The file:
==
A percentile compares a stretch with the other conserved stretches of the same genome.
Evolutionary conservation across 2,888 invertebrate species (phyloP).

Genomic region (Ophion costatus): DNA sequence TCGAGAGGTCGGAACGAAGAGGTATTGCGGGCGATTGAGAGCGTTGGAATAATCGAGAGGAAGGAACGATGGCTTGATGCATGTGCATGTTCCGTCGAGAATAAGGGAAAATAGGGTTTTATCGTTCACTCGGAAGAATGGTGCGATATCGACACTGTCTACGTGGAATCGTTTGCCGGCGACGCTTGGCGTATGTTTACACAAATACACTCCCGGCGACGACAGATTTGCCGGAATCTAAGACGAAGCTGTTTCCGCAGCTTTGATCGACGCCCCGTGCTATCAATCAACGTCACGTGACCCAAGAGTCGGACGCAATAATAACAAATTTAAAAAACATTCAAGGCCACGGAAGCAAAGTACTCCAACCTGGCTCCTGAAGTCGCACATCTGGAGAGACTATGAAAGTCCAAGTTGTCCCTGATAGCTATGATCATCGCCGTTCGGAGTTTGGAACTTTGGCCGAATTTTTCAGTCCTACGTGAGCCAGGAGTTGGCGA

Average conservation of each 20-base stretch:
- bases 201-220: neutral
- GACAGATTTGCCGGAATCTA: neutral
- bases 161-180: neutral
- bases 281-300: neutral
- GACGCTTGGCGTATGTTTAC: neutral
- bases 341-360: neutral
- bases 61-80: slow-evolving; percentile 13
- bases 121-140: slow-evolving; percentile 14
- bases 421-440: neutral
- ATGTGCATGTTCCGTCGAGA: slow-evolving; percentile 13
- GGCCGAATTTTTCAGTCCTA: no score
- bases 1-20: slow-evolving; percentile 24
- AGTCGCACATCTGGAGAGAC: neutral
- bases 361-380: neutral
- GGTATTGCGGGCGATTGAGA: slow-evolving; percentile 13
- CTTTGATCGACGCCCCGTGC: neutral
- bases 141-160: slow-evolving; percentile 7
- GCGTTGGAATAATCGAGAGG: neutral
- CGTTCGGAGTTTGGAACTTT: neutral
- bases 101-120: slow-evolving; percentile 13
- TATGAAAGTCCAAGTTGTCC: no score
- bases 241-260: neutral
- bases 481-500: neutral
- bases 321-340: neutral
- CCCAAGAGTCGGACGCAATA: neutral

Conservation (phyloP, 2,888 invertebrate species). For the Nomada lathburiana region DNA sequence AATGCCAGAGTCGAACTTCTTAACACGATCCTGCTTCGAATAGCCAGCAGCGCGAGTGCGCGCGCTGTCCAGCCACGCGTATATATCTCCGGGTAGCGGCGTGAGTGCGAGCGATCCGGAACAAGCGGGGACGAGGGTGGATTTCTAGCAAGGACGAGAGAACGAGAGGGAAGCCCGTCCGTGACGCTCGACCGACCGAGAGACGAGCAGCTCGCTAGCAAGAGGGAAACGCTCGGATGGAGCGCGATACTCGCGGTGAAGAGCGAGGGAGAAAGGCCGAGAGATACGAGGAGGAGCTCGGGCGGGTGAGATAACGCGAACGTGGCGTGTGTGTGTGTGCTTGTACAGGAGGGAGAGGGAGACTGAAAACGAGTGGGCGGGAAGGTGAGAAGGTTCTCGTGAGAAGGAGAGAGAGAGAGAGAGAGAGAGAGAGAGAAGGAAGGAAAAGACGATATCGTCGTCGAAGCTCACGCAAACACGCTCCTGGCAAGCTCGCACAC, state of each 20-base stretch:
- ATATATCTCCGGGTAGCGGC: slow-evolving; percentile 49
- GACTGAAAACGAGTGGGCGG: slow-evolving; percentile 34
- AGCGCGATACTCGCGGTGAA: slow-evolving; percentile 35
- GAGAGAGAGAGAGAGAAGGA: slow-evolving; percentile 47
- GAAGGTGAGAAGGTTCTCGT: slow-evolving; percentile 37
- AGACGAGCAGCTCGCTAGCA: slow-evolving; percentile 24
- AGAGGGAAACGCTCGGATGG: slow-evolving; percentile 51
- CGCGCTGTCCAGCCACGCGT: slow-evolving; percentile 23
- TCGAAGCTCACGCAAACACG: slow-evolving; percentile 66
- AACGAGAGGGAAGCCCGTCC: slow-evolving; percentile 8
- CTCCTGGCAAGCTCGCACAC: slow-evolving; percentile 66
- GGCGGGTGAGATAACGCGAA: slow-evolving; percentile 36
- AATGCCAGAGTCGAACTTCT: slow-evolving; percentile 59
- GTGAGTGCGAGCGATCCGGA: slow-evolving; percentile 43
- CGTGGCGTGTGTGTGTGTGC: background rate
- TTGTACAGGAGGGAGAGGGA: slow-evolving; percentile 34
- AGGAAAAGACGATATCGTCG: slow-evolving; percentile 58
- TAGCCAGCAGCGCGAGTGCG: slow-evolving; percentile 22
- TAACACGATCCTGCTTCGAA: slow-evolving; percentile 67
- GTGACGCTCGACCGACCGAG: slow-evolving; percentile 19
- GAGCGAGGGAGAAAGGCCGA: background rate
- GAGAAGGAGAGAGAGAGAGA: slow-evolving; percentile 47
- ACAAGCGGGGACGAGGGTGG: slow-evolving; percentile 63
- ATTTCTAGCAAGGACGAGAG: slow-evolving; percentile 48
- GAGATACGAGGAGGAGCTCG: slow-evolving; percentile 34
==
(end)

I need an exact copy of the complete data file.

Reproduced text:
A percentile compares a stretch with the other conserved stretches of the same genome.
Evolutionary conservation across 2,888 invertebrate species (phyloP).

Genomic region (Ophion costatus): DNA sequence TCGAGAGGTCGGAACGAAGAGGTATTGCGGGCGATTGAGAGCGTTGGAATAATCGAGAGGAAGGAACGATGGCTTGATGCATGTGCATGTTCCGTCGAGAATAAGGGAAAATAGGGTTTTATCGTTCACTCGGAAGAATGGTGCGATATCGACACTGTCTACGTGGAATCGTTTGCCGGCGACGCTTGGCGTATGTTTACACAAATACACTCCCGGCGACGACAGATTTGCCGGAATCTAAGACGAAGCTGTTTCCGCAGCTTTGATCGACGCCCCGTGCTATCAATCAACGTCACGTGACCCAAGAGTCGGACGCAATAATAACAAATTTAAAAAACATTCAAGGCCACGGAAGCAAAGTACTCCAACCTGGCTCCTGAAGTCGCACATCTGGAGAGACTATGAAAGTCCAAGTTGTCCCTGATAGCTATGATCATCGCCGTTCGGAGTTTGGAACTTTGGCCGAATTTTTCAGTCCTACGTGAGCCAGGAGTTGGCGA

Average conservation of each 20-base stretch:
- bases 201-220: neutral
- GACAGATTTGCCGGAATCTA: neutral
- bases 161-180: neutral
- bases 281-300: neutral
- GACGCTTGGCGTATGTTTAC: neutral
- bases 341-360: neutral
- bases 61-80: slow-evolving; percentile 13
- bases 121-140: slow-evolving; percentile 14
- bases 421-440: neutral
- ATGTGCATGTTCCGTCGAGA: slow-evolving; percentile 13
- GGCCGAATTTTTCAGTCCTA: no score
- bases 1-20: slow-evolving; percentile 24
- AGTCGCACATCTGGAGAGAC: neutral
- bases 361-380: neutral
- GGTATTGCGGGCGATTGAGA: slow-evolving; percentile 13
- CTTTGATCGACGCCCCGTGC: neutral
- bases 141-160: slow-evolving; percentile 7
- GCGTTGGAATAATCGAGAGG: neutral
- CGTTCGGAGTTTGGAACTTT: neutral
- bases 101-120: slow-evolving; percentile 13
- TATGAAAGTCCAAGTTGTCC: no score
- bases 241-260: neutral
- bases 481-500: neutral
- bases 321-340: neutral
- CCCAAGAGTCGGACGCAATA: neutral

Conservation (phyloP, 2,888 invertebrate species). For the Nomada lathburiana region DNA sequence AATGCCAGAGTCGAACTTCTTAACACGATCCTGCTTCGAATAGCCAGCAGCGCGAGTGCGCGCGCTGTCCAGCCACGCGTATATATCTCCGGGTAGCGGCGTGAGTGCGAGCGATCCGGAACAAGCGGGGACGAGGGTGGATTTCTAGCAAGGACGAGAGAACGAGAGGGAAGCCCGTCCGTGACGCTCGACCGACCGAGAGACGAGCAGCTCGCTAGCAAGAGGGAAACGCTCGGATGGAGCGCGATACTCGCGGTGAAGAGCGAGGGAGAAAGGCCGAGAGATACGAGGAGGAGCTCGGGCGGGTGAGATAACGCGAACGTGGCGTGTGTGTGTGTGCTTGTACAGGAGGGAGAGGGAGACTGAAAACGAGTGGGCGGGAAGGTGAGAAGGTTCTCGTGAGAAGGAGAGAGAGAGAGAGAGAGAGAGAGAGAGAAGGAAGGAAAAGACGATATCGTCGTCGAAGCTCACGCAAACACGCTCCTGGCAAGCTCGCACAC, state of each 20-base stretch:
- ATATATCTCCGGGTAGCGGC: slow-evolving; percentile 49
- GACTGAAAACGAGTGGGCGG: slow-evolving; percentile 34
- AGCGCGATACTCGCGGTGAA: slow-evolving; percentile 35
- GAGAGAGAGAGAGAGAAGGA: slow-evolving; percentile 47
- GAAGGTGAGAAGGTTCTCGT: slow-evolving; percentile 37
- AGACGAGCAGCTCGCTAGCA: slow-evolving; percentile 24
- AGAGGGAAACGCTCGGATGG: slow-evolving; percentile 51
- CGCGCTGTCCAGCCACGCGT: slow-evolving; percentile 23
- TCGAAGCTCACGCAAACACG: slow-evolving; percentile 66
- AACGAGAGGGAAGCCCGTCC: slow-evolving; percentile 8
- CTCCTGGCAAGCTCGCACAC: slow-evolving; percentile 66
- GGCGGGTGAGATAACGCGAA: slow-evolving; percentile 36
- AATGCCAGAGTCGAACTTCT: slow-evolving; percentile 59
- GTGAGTGCGAGCGATCCGGA: slow-evolving; percentile 43
- CGTGGCGTGTGTGTGTGTGC: background rate
- TTGTACAGGAGGGAGAGGGA: slow-evolving; percentile 34
- AGGAAAAGACGATATCGTCG: slow-evolving; percentile 58
- TAGCCAGCAGCGCGAGTGCG: slow-evolving; percentile 22
- TAACACGATCCTGCTTCGAA: slow-evolving; percentile 67
- GTGACGCTCGACCGACCGAG: slow-evolving; percentile 19
- GAGCGAGGGAGAAAGGCCGA: background rate
- GAGAAGGAGAGAGAGAGAGA: slow-evolving; percentile 47
- ACAAGCGGGGACGAGGGTGG: slow-evolving; percentile 63
- ATTTCTAGCAAGGACGAGAG: slow-evolving; percentile 48
- GAGATACGAGGAGGAGCTCG: slow-evolving; percentile 34